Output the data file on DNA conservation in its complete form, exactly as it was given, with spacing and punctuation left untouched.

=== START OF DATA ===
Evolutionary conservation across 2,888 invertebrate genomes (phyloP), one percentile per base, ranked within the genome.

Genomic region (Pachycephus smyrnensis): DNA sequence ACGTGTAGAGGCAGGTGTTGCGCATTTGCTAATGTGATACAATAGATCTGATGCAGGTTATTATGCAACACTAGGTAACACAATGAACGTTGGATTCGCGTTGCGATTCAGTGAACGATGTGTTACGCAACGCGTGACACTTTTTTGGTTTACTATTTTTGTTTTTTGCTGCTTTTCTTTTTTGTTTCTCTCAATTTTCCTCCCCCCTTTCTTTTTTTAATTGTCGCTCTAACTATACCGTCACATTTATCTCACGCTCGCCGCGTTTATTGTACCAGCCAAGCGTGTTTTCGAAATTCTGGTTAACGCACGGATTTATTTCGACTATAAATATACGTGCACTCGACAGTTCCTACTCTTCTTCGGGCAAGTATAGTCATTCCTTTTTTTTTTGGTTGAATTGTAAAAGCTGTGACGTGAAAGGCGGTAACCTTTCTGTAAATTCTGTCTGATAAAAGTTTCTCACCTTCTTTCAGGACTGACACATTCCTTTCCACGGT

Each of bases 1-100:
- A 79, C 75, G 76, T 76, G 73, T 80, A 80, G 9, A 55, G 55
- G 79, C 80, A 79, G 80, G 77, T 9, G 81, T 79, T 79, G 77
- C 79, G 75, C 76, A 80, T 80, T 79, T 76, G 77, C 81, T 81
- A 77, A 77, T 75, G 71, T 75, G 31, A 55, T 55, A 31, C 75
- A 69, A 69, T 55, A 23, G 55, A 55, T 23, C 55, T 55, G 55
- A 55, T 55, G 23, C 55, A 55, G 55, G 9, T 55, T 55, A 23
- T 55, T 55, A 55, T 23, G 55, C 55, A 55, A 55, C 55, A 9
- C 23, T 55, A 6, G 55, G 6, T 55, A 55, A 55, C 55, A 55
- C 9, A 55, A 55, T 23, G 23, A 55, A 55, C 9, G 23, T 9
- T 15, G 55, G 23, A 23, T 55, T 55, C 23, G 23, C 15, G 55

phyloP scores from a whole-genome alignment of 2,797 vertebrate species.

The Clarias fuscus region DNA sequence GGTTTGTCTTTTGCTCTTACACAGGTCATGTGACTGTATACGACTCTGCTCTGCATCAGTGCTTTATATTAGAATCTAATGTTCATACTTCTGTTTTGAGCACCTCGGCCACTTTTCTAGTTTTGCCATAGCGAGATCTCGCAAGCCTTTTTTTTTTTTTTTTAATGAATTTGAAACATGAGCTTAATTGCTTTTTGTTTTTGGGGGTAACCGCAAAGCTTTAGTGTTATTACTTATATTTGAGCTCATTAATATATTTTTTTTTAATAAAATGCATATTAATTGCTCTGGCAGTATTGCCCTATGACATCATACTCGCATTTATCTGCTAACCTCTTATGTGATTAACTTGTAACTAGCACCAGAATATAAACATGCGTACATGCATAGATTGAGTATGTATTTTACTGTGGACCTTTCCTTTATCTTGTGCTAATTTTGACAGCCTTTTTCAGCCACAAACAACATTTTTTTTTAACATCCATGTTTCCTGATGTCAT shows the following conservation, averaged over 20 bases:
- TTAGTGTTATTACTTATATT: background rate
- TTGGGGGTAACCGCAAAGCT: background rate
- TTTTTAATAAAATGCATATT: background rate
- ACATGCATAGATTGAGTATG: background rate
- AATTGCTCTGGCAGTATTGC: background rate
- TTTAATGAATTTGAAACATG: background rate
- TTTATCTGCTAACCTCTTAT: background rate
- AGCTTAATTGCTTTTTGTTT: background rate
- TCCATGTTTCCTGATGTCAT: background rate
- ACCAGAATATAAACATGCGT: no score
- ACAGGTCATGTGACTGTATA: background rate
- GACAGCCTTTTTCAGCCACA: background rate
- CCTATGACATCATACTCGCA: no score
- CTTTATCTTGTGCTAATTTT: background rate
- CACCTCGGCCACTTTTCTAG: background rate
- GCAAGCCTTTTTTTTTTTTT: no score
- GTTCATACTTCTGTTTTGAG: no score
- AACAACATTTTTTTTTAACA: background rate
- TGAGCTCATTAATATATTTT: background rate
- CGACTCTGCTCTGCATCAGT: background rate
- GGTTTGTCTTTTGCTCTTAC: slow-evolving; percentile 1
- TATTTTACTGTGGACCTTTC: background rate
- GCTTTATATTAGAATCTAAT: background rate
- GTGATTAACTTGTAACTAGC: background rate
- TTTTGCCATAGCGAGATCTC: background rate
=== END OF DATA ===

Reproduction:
Evolutionary conservation across 2,888 invertebrate genomes (phyloP), one percentile per base, ranked within the genome.

Genomic region (Pachycephus smyrnensis): DNA sequence ACGTGTAGAGGCAGGTGTTGCGCATTTGCTAATGTGATACAATAGATCTGATGCAGGTTATTATGCAACACTAGGTAACACAATGAACGTTGGATTCGCGTTGCGATTCAGTGAACGATGTGTTACGCAACGCGTGACACTTTTTTGGTTTACTATTTTTGTTTTTTGCTGCTTTTCTTTTTTGTTTCTCTCAATTTTCCTCCCCCCTTTCTTTTTTTAATTGTCGCTCTAACTATACCGTCACATTTATCTCACGCTCGCCGCGTTTATTGTACCAGCCAAGCGTGTTTTCGAAATTCTGGTTAACGCACGGATTTATTTCGACTATAAATATACGTGCACTCGACAGTTCCTACTCTTCTTCGGGCAAGTATAGTCATTCCTTTTTTTTTTGGTTGAATTGTAAAAGCTGTGACGTGAAAGGCGGTAACCTTTCTGTAAATTCTGTCTGATAAAAGTTTCTCACCTTCTTTCAGGACTGACACATTCCTTTCCACGGT

Each of bases 1-100:
- A 79, C 75, G 76, T 76, G 73, T 80, A 80, G 9, A 55, G 55
- G 79, C 80, A 79, G 80, G 77, T 9, G 81, T 79, T 79, G 77
- C 79, G 75, C 76, A 80, T 80, T 79, T 76, G 77, C 81, T 81
- A 77, A 77, T 75, G 71, T 75, G 31, A 55, T 55, A 31, C 75
- A 69, A 69, T 55, A 23, G 55, A 55, T 23, C 55, T 55, G 55
- A 55, T 55, G 23, C 55, A 55, G 55, G 9, T 55, T 55, A 23
- T 55, T 55, A 55, T 23, G 55, C 55, A 55, A 55, C 55, A 9
- C 23, T 55, A 6, G 55, G 6, T 55, A 55, A 55, C 55, A 55
- C 9, A 55, A 55, T 23, G 23, A 55, A 55, C 9, G 23, T 9
- T 15, G 55, G 23, A 23, T 55, T 55, C 23, G 23, C 15, G 55

phyloP scores from a whole-genome alignment of 2,797 vertebrate species.

The Clarias fuscus region DNA sequence GGTTTGTCTTTTGCTCTTACACAGGTCATGTGACTGTATACGACTCTGCTCTGCATCAGTGCTTTATATTAGAATCTAATGTTCATACTTCTGTTTTGAGCACCTCGGCCACTTTTCTAGTTTTGCCATAGCGAGATCTCGCAAGCCTTTTTTTTTTTTTTTTAATGAATTTGAAACATGAGCTTAATTGCTTTTTGTTTTTGGGGGTAACCGCAAAGCTTTAGTGTTATTACTTATATTTGAGCTCATTAATATATTTTTTTTTAATAAAATGCATATTAATTGCTCTGGCAGTATTGCCCTATGACATCATACTCGCATTTATCTGCTAACCTCTTATGTGATTAACTTGTAACTAGCACCAGAATATAAACATGCGTACATGCATAGATTGAGTATGTATTTTACTGTGGACCTTTCCTTTATCTTGTGCTAATTTTGACAGCCTTTTTCAGCCACAAACAACATTTTTTTTTAACATCCATGTTTCCTGATGTCAT shows the following conservation, averaged over 20 bases:
- TTAGTGTTATTACTTATATT: background rate
- TTGGGGGTAACCGCAAAGCT: background rate
- TTTTTAATAAAATGCATATT: background rate
- ACATGCATAGATTGAGTATG: background rate
- AATTGCTCTGGCAGTATTGC: background rate
- TTTAATGAATTTGAAACATG: background rate
- TTTATCTGCTAACCTCTTAT: background rate
- AGCTTAATTGCTTTTTGTTT: background rate
- TCCATGTTTCCTGATGTCAT: background rate
- ACCAGAATATAAACATGCGT: no score
- ACAGGTCATGTGACTGTATA: background rate
- GACAGCCTTTTTCAGCCACA: background rate
- CCTATGACATCATACTCGCA: no score
- CTTTATCTTGTGCTAATTTT: background rate
- CACCTCGGCCACTTTTCTAG: background rate
- GCAAGCCTTTTTTTTTTTTT: no score
- GTTCATACTTCTGTTTTGAG: no score
- AACAACATTTTTTTTTAACA: background rate
- TGAGCTCATTAATATATTTT: background rate
- CGACTCTGCTCTGCATCAGT: background rate
- GGTTTGTCTTTTGCTCTTAC: slow-evolving; percentile 1
- TATTTTACTGTGGACCTTTC: background rate
- GCTTTATATTAGAATCTAAT: background rate
- GTGATTAACTTGTAACTAGC: background rate
- TTTTGCCATAGCGAGATCTC: background rate